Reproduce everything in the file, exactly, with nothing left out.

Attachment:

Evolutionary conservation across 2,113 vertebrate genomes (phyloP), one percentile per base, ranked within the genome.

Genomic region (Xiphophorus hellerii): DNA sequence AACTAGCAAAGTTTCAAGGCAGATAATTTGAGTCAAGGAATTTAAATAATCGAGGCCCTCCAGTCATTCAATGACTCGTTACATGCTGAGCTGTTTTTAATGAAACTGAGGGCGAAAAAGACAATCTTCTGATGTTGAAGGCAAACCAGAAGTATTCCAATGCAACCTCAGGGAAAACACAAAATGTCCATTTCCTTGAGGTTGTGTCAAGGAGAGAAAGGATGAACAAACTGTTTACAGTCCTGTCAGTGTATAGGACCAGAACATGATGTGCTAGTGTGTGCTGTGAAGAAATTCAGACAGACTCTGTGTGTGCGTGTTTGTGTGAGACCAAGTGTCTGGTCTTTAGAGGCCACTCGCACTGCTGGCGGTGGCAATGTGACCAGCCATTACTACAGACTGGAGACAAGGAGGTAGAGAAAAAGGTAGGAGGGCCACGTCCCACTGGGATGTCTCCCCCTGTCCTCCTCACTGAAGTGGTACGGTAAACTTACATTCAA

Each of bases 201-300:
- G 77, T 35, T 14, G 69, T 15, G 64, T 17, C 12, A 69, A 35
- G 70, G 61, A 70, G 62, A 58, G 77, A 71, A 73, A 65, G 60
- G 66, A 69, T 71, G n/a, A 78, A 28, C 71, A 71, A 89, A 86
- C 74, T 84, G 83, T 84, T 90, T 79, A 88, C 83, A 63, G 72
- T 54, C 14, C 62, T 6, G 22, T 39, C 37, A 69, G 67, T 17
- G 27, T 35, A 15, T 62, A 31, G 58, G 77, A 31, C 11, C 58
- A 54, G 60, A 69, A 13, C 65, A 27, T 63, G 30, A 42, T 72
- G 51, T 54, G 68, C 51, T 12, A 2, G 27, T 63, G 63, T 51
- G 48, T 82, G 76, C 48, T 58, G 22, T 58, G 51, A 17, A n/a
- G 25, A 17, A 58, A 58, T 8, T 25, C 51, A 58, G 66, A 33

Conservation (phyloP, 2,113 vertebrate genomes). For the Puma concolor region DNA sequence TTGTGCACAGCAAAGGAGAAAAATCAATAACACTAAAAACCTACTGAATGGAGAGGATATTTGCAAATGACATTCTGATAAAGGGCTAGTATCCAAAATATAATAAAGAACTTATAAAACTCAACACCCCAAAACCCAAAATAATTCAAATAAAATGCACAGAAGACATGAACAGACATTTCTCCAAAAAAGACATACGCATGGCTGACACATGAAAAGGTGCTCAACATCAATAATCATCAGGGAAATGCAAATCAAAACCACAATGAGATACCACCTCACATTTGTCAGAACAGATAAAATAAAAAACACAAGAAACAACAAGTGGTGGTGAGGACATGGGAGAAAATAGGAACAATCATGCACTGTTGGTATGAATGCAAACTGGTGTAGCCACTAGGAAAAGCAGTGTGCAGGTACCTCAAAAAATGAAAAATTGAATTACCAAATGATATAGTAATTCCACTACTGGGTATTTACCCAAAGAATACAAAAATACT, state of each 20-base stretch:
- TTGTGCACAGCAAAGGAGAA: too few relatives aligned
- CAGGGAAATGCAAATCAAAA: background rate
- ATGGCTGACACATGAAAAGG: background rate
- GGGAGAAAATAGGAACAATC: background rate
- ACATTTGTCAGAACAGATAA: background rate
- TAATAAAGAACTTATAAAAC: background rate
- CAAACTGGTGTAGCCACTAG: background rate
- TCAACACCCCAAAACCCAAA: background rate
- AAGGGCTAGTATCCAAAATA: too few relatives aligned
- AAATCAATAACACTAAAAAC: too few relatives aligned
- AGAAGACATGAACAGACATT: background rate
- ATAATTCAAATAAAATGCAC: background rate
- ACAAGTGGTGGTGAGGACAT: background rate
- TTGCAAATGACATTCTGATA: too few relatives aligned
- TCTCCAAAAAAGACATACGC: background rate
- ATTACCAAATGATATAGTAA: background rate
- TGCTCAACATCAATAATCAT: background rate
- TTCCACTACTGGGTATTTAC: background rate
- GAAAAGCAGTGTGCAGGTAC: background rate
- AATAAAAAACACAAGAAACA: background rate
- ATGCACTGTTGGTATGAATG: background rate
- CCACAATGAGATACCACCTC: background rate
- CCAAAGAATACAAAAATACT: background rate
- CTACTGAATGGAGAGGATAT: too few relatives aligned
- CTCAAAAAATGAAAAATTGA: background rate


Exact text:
Evolutionary conservation across 2,113 vertebrate genomes (phyloP), one percentile per base, ranked within the genome.

Genomic region (Xiphophorus hellerii): DNA sequence AACTAGCAAAGTTTCAAGGCAGATAATTTGAGTCAAGGAATTTAAATAATCGAGGCCCTCCAGTCATTCAATGACTCGTTACATGCTGAGCTGTTTTTAATGAAACTGAGGGCGAAAAAGACAATCTTCTGATGTTGAAGGCAAACCAGAAGTATTCCAATGCAACCTCAGGGAAAACACAAAATGTCCATTTCCTTGAGGTTGTGTCAAGGAGAGAAAGGATGAACAAACTGTTTACAGTCCTGTCAGTGTATAGGACCAGAACATGATGTGCTAGTGTGTGCTGTGAAGAAATTCAGACAGACTCTGTGTGTGCGTGTTTGTGTGAGACCAAGTGTCTGGTCTTTAGAGGCCACTCGCACTGCTGGCGGTGGCAATGTGACCAGCCATTACTACAGACTGGAGACAAGGAGGTAGAGAAAAAGGTAGGAGGGCCACGTCCCACTGGGATGTCTCCCCCTGTCCTCCTCACTGAAGTGGTACGGTAAACTTACATTCAA

Each of bases 201-300:
- G 77, T 35, T 14, G 69, T 15, G 64, T 17, C 12, A 69, A 35
- G 70, G 61, A 70, G 62, A 58, G 77, A 71, A 73, A 65, G 60
- G 66, A 69, T 71, G n/a, A 78, A 28, C 71, A 71, A 89, A 86
- C 74, T 84, G 83, T 84, T 90, T 79, A 88, C 83, A 63, G 72
- T 54, C 14, C 62, T 6, G 22, T 39, C 37, A 69, G 67, T 17
- G 27, T 35, A 15, T 62, A 31, G 58, G 77, A 31, C 11, C 58
- A 54, G 60, A 69, A 13, C 65, A 27, T 63, G 30, A 42, T 72
- G 51, T 54, G 68, C 51, T 12, A 2, G 27, T 63, G 63, T 51
- G 48, T 82, G 76, C 48, T 58, G 22, T 58, G 51, A 17, A n/a
- G 25, A 17, A 58, A 58, T 8, T 25, C 51, A 58, G 66, A 33

Conservation (phyloP, 2,113 vertebrate genomes). For the Puma concolor region DNA sequence TTGTGCACAGCAAAGGAGAAAAATCAATAACACTAAAAACCTACTGAATGGAGAGGATATTTGCAAATGACATTCTGATAAAGGGCTAGTATCCAAAATATAATAAAGAACTTATAAAACTCAACACCCCAAAACCCAAAATAATTCAAATAAAATGCACAGAAGACATGAACAGACATTTCTCCAAAAAAGACATACGCATGGCTGACACATGAAAAGGTGCTCAACATCAATAATCATCAGGGAAATGCAAATCAAAACCACAATGAGATACCACCTCACATTTGTCAGAACAGATAAAATAAAAAACACAAGAAACAACAAGTGGTGGTGAGGACATGGGAGAAAATAGGAACAATCATGCACTGTTGGTATGAATGCAAACTGGTGTAGCCACTAGGAAAAGCAGTGTGCAGGTACCTCAAAAAATGAAAAATTGAATTACCAAATGATATAGTAATTCCACTACTGGGTATTTACCCAAAGAATACAAAAATACT, state of each 20-base stretch:
- TTGTGCACAGCAAAGGAGAA: too few relatives aligned
- CAGGGAAATGCAAATCAAAA: background rate
- ATGGCTGACACATGAAAAGG: background rate
- GGGAGAAAATAGGAACAATC: background rate
- ACATTTGTCAGAACAGATAA: background rate
- TAATAAAGAACTTATAAAAC: background rate
- CAAACTGGTGTAGCCACTAG: background rate
- TCAACACCCCAAAACCCAAA: background rate
- AAGGGCTAGTATCCAAAATA: too few relatives aligned
- AAATCAATAACACTAAAAAC: too few relatives aligned
- AGAAGACATGAACAGACATT: background rate
- ATAATTCAAATAAAATGCAC: background rate
- ACAAGTGGTGGTGAGGACAT: background rate
- TTGCAAATGACATTCTGATA: too few relatives aligned
- TCTCCAAAAAAGACATACGC: background rate
- ATTACCAAATGATATAGTAA: background rate
- TGCTCAACATCAATAATCAT: background rate
- TTCCACTACTGGGTATTTAC: background rate
- GAAAAGCAGTGTGCAGGTAC: background rate
- AATAAAAAACACAAGAAACA: background rate
- ATGCACTGTTGGTATGAATG: background rate
- CCACAATGAGATACCACCTC: background rate
- CCAAAGAATACAAAAATACT: background rate
- CTACTGAATGGAGAGGATAT: too few relatives aligned
- CTCAAAAAATGAAAAATTGA: background rate